Early shipments of Intel's new Pentium 4 microprocessor contained an incorrect piece of software code, the chipmaker announced yesterday. No chips with the wrong code have reached end users, the company said, and chips having the correct code have been sent to PC manufacturers. The affected code, which operates the processor's BIOS software, could have erased data if uncorrected. Although analysts said the mistake was not significant or even unusual, Intel has had several glitches and delays this year, and some wonder if the industry leader has lost a step. Problems pushed the launch of the Pentium 4 from October to this week, while Intel also saw trouble earlier this year with the Pentium III and the now cancelled Timna processor.

  • "Price Cuts Spark Portable PC Price War"
    CNet (11/19/00); Wilcox, Joe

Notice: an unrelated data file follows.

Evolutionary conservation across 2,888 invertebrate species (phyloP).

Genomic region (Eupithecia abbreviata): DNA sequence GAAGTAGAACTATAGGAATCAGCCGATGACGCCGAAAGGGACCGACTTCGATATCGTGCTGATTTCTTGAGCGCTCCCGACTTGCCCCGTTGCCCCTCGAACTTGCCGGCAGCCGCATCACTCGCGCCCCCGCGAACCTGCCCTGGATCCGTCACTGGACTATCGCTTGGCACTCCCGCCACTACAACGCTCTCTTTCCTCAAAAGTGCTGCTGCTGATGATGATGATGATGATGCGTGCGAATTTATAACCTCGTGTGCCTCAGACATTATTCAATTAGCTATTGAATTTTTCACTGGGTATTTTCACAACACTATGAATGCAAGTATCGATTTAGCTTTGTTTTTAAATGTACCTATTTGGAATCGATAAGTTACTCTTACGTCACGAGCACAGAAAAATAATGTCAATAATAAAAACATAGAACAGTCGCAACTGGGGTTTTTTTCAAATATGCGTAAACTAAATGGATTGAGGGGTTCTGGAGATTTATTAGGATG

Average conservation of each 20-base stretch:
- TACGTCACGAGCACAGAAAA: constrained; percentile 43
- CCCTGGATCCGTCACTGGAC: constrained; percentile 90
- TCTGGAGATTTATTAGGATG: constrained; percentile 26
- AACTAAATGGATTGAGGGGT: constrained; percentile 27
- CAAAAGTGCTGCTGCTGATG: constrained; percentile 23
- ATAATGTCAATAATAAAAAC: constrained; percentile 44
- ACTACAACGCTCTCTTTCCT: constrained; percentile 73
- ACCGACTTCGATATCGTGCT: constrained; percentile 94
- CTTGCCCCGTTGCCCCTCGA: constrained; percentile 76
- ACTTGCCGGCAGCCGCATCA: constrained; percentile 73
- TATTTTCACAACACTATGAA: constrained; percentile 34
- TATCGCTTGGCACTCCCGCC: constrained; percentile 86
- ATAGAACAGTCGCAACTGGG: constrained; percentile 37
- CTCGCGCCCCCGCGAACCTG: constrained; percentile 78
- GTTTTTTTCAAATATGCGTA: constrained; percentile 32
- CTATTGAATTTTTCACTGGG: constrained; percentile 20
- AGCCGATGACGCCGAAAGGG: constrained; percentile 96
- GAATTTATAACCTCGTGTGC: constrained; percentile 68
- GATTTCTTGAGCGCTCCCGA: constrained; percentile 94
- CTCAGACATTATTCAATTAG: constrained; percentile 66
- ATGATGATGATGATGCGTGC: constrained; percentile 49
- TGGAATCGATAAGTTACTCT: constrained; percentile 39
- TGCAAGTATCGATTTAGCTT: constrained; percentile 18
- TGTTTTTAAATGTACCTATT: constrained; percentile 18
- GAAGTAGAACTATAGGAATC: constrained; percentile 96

Leading notebook makers Compaq and Sony on Sunday unleashed a price war by announcing major price reductions, in a move that analysts say reflects soft consumer demand for notebooks as the holiday season approaches. The price cuts will benefit consumers, but will probably force rival notebook makers such as Toshiba and Hewlett-Packard to reduce prices as well, experts say. Responding to Sony's price cuts, Compaq took $300 off two Presario 1800 models. Consumers can now pay $2,799 for Compaq's fully loaded 18XL390 with an 850 MHz Pentium III. Sony, which usually targets the higher end of the market, threatened its notebook rivals by announcing price cuts that target a lower segment of the market, experts say. Sony reduced its Vaio XG38 and its Z505LS models from $3,099 to $2,899. Furthermore, Sony is offering an additional $100 mail-in rebate. Sony also reduced prices on some models in the $1,400 to $2,200 range, prompting Compaq to offer $100 rebates on some Presario 1200 and 1700 models. In addition to weak consumer demand, the price cuts could indicate that notebook makers want to eliminate inventories as Intel prepares to launch a mobile version of its 1 GHz Pentium III after the holiday season, says Gartner Group analyst Ken Dulaney.